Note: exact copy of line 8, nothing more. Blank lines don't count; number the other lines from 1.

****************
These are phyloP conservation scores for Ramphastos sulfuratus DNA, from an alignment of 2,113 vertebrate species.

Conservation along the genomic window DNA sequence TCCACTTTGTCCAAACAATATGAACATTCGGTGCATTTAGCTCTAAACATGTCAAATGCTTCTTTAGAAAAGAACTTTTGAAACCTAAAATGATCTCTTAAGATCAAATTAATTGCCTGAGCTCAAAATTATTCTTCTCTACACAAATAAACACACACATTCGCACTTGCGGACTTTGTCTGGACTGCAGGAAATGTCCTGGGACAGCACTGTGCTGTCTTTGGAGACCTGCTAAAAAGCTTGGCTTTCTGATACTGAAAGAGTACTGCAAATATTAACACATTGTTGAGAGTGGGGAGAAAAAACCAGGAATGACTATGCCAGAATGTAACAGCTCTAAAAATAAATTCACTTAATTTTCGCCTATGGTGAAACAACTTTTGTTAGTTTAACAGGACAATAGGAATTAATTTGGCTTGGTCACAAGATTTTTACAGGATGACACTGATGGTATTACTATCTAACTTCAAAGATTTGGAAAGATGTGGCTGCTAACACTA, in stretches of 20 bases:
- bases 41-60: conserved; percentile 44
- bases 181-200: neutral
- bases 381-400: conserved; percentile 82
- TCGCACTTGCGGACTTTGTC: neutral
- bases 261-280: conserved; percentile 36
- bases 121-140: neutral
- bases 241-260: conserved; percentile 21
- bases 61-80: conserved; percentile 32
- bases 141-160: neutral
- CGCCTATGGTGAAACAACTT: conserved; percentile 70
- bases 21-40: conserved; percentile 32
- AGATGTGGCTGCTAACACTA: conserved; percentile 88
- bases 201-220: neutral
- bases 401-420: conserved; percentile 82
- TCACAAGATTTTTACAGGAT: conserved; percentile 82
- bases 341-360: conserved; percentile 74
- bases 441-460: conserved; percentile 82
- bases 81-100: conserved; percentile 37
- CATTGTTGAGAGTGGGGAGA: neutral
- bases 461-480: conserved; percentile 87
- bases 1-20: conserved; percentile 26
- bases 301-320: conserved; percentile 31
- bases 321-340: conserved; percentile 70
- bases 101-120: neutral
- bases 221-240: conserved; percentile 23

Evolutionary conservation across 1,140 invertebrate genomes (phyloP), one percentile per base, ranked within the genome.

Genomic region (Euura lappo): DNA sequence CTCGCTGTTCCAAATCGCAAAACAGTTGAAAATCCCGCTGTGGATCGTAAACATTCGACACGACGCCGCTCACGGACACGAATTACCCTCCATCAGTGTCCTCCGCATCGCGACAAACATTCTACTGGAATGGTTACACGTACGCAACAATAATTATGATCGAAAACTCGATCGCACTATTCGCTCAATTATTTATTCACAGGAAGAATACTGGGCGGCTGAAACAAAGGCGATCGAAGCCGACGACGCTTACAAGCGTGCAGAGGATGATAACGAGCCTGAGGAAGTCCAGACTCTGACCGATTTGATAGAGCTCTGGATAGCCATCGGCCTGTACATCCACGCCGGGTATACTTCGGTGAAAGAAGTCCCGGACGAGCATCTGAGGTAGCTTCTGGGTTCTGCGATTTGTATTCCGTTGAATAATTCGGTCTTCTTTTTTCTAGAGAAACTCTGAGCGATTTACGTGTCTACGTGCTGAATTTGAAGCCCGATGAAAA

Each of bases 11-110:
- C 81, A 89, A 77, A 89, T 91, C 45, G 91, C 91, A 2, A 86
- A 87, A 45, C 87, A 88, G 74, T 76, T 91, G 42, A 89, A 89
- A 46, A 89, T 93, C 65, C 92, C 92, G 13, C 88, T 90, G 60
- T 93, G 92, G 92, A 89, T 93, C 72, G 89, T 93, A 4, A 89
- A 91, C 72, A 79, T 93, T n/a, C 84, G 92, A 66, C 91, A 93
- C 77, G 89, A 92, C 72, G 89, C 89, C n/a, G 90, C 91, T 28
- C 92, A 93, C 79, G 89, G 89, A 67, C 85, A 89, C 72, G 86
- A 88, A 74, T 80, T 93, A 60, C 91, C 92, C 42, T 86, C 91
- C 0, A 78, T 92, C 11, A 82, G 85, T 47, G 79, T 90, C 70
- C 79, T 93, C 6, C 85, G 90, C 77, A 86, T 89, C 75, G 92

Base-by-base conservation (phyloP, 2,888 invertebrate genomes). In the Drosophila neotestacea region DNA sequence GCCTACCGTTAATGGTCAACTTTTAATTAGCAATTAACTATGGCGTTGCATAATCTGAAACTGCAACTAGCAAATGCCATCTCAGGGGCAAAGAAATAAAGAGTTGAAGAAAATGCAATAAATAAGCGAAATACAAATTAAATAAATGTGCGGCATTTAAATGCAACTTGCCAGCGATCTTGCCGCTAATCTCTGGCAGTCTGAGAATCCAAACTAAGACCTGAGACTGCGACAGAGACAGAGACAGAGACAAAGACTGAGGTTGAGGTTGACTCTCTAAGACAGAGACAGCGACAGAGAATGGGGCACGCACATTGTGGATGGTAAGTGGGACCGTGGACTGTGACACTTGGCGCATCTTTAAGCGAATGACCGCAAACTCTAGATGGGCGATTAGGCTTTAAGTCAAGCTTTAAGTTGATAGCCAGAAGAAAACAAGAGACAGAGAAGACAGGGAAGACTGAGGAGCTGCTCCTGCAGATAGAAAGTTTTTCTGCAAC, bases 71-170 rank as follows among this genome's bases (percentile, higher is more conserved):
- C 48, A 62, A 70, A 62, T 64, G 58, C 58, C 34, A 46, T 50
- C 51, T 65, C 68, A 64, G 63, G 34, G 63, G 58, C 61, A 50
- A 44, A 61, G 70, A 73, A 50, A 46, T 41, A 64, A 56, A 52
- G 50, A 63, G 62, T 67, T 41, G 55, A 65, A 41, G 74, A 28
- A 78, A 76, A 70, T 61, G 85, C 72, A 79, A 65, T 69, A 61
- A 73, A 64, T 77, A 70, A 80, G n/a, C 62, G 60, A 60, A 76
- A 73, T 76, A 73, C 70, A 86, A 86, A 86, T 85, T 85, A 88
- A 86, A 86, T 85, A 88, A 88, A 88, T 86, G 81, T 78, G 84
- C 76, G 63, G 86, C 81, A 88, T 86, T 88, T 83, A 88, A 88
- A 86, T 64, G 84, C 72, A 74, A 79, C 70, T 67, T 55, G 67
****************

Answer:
- bases 121-140: neutral